If you followed Option 1, open the nestedCallbacks.js file in the root project directory.

If you followed Option 2, create a nestedCallbacks.js file in the root project directory and insert the following JavaScript code:

const request = require('request');

request(``, {json: true}, (err, res, directors) => {
  let tarantinoId = directors.find(director => === "Quentin Tarantino").id;
  request(`${tarantinoId}/movies`, {json: true}, (err, res, movies) => {
      let checkedMoviesCount = 0;
      movies.forEach(movie => {
          request(`${}/reviews`, {json: true}, (err, res, reviews) => {
              aggregatedScore = 0;
              count = 0;
              reviews.forEach(review => {
                  aggregatedScore += review.rating;
              movie.averageRating = aggregatedScore / count;
              if (checkedMoviesCount === movies.length) {
                  movies.sort((m1, m2) => m2.averageRating - m1.averageRating);
                  console.log(`The best movie by Quentin Tarantino is... ${movies[0].title} !!!`);

Verify your Node.js project is set up correctly by executing the following command-line instruction in the root project directory:

node nestedCallbacks.js

The output displayed in your console window should be:

The best movie by Quentin Tarantino is... Inglourious Basterds !!!

You may not agree with the result, but it demonstrates your code is working correctly and your API calls are connecting with the remote API mockup.

Understanding the problem with nested JavaScript callbacks

Before starting in on reorganizing your callbacks it will be helpful to have an understanding of the problem by taking a look at a series of nested callbacks.

Look at the nestedCallbacks.js code in your IDE or code editor. If you're using Visual Studio Code (and why wouldn't you?) you'll see that the forEach loop in the callback function for the third API call is at the sixth level of nesting.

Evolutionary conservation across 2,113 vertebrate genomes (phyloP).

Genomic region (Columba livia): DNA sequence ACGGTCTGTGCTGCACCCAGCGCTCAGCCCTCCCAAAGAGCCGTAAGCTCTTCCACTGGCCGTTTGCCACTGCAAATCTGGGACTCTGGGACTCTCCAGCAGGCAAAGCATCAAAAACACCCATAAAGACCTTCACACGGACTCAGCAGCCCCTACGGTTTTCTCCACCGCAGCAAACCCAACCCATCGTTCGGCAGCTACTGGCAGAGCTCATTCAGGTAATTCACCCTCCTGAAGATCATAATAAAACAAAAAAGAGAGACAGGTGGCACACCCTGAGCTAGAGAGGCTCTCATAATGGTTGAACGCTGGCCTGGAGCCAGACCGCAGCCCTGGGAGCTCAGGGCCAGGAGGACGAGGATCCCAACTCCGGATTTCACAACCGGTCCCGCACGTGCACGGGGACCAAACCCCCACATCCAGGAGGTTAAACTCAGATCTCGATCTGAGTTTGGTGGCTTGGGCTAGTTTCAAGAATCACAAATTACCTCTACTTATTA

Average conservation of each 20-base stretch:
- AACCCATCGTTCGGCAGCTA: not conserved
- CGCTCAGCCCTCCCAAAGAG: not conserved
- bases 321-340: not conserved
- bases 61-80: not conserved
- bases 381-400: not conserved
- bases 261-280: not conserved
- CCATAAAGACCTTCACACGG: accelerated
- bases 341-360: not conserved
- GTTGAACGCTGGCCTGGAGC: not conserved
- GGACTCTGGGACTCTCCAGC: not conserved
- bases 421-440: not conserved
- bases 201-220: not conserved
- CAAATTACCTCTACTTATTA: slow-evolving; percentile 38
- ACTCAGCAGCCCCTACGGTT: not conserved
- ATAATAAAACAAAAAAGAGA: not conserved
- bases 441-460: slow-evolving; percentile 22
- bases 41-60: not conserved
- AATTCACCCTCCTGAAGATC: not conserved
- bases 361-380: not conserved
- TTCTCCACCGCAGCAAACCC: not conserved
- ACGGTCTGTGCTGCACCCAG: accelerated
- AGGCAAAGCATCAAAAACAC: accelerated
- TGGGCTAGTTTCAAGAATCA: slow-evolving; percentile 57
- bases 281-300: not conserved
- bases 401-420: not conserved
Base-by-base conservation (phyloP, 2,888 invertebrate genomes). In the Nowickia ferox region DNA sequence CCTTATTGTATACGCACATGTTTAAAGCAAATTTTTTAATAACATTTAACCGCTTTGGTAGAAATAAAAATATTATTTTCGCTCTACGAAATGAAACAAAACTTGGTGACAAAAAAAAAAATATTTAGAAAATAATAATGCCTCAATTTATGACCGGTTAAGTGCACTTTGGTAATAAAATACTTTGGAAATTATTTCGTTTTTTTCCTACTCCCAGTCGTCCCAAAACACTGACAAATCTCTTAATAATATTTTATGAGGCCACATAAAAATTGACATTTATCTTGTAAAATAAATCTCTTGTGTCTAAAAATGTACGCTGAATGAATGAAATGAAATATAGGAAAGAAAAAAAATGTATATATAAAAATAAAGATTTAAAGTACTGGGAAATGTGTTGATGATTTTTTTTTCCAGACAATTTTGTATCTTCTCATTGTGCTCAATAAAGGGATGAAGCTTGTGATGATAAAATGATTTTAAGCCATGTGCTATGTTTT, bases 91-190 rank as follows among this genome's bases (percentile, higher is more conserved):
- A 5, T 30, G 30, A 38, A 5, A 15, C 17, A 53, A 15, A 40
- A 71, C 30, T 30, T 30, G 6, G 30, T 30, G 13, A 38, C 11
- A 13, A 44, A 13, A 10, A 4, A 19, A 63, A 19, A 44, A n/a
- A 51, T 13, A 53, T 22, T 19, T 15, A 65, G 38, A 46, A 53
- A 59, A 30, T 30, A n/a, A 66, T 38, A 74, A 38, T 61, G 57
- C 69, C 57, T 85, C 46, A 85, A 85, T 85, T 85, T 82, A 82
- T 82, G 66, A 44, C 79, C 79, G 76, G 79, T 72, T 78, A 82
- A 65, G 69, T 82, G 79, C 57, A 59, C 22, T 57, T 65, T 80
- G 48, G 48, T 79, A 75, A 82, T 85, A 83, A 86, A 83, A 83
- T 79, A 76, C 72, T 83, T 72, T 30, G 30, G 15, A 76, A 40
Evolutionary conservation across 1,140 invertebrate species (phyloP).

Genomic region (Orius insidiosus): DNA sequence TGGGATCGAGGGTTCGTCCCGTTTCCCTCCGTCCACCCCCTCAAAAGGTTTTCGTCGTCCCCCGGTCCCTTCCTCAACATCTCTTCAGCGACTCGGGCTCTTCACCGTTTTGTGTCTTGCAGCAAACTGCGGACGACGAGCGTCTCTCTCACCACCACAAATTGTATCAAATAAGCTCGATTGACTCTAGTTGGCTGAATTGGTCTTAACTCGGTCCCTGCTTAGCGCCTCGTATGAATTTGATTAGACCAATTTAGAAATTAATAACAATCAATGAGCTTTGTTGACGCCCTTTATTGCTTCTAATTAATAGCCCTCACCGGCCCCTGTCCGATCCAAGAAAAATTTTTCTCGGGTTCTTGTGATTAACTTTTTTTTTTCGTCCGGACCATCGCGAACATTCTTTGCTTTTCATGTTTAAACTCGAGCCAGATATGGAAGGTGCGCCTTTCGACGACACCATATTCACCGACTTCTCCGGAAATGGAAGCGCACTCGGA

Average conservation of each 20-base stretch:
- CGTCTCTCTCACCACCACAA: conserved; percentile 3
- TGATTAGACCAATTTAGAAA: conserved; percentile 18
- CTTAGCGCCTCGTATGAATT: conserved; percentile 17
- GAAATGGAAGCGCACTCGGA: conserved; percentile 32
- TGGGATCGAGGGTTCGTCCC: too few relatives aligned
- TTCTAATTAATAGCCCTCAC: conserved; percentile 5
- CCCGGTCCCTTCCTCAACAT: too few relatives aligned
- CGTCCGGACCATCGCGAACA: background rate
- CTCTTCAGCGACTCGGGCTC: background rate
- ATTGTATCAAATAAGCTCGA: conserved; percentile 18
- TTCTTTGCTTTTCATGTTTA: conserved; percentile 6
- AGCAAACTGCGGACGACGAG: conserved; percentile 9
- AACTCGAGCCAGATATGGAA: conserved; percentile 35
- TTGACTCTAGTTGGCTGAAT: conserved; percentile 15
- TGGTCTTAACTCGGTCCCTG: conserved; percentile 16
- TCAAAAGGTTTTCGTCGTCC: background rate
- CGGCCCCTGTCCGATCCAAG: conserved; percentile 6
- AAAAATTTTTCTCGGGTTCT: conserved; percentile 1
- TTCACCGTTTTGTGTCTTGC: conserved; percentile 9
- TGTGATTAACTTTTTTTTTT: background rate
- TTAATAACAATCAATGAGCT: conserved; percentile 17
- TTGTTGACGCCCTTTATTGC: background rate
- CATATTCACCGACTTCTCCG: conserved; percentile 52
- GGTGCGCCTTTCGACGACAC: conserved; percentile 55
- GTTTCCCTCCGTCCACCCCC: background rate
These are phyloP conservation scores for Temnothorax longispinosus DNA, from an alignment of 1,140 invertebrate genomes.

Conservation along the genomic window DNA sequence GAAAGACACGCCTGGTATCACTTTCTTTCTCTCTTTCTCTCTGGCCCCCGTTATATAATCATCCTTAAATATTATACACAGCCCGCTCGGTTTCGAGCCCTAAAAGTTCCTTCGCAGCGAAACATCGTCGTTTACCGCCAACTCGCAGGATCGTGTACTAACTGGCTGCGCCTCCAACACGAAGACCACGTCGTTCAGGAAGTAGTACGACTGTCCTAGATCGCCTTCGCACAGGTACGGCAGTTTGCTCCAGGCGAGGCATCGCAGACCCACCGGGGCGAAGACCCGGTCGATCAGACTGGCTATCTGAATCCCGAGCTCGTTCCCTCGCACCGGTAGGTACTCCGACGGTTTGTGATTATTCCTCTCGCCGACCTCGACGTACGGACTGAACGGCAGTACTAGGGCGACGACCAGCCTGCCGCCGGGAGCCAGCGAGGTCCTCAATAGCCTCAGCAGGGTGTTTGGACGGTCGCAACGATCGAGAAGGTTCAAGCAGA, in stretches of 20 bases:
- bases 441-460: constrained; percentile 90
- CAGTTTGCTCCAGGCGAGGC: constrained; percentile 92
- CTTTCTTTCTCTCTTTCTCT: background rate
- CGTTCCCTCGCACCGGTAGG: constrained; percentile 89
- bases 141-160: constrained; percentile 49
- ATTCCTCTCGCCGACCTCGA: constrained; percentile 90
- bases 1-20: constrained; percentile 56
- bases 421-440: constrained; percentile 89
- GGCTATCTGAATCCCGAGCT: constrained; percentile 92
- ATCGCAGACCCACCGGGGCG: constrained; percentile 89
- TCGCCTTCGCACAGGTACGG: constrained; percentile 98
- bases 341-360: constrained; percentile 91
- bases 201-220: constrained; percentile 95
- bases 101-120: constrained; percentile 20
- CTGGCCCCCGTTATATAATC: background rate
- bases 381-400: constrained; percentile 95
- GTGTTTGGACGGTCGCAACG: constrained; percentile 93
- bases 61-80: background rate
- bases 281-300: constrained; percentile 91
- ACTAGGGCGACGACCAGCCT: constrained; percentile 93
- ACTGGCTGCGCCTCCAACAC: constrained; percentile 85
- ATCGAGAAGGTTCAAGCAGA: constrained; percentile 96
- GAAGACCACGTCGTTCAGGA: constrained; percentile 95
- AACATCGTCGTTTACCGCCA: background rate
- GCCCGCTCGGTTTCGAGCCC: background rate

While the code in the first two callbacks is simple and the third callback function is straightforward, it's not hard to see how finding your place in the callback queue could become complicated. Imagine if there were choices among API calls, callback functions, and arguments depending on conditional logic depending on the return values of the API calls. It could be a recipe for spaghetti!

Organizing your asynchronous JavaScript callbacks

In addition to being potentially difficult to read, maintain, and debug as the program grows in complexity, the API calls and callback functions in nestedCallbacks.js can't be reused in their current form. That means you're likely to have duplicate code, leading to more opportunities for bugs.

Fortunately, it's easy to refactor nestedCallbacks.js into more modular and reusable code. One technique is to start from the innermost callback and work your way up.

So you can compare the two versions side-by-side as you work, create an organizedCallbacks.js file in the project root directory.

Insert the following JavaScript code:

const request = require('request');

Encapsulate the most nested code block, which is the callback function for the last request call. Insert the following code below the line you just added: